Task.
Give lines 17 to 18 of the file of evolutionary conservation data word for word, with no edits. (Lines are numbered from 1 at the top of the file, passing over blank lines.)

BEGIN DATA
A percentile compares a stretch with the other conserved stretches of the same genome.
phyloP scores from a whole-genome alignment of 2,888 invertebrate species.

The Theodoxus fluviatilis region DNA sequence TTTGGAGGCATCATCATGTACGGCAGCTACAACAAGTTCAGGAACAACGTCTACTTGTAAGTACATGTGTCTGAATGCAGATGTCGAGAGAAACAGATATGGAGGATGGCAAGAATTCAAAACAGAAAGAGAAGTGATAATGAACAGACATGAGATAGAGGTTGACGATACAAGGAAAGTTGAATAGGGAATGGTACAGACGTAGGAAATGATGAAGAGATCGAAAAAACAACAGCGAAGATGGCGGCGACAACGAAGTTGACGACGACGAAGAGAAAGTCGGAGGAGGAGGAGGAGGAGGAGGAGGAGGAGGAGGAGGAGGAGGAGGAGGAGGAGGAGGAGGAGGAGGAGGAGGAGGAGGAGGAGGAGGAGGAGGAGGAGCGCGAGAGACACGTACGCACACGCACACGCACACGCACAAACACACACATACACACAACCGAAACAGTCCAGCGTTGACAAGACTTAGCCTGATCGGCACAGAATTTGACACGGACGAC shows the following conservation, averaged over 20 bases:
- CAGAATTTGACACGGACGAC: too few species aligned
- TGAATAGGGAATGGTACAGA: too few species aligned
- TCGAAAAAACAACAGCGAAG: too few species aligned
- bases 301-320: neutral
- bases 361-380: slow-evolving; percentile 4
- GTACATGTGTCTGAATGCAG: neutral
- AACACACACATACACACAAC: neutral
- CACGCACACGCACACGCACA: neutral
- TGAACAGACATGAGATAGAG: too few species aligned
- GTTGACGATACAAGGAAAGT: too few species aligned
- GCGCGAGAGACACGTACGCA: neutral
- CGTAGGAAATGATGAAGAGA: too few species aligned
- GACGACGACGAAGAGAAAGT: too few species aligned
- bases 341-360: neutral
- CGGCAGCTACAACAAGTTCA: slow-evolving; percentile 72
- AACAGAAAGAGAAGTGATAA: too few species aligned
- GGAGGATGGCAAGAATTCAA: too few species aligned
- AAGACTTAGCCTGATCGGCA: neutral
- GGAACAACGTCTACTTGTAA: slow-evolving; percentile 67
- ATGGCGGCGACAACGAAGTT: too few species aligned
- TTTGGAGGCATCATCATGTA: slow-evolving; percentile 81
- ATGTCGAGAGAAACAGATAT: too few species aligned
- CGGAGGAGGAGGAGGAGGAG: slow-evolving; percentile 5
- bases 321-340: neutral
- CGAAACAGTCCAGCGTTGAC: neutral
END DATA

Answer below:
- bases 341-360: neutral
- CGGCAGCTACAACAAGTTCA: slow-evolving; percentile 72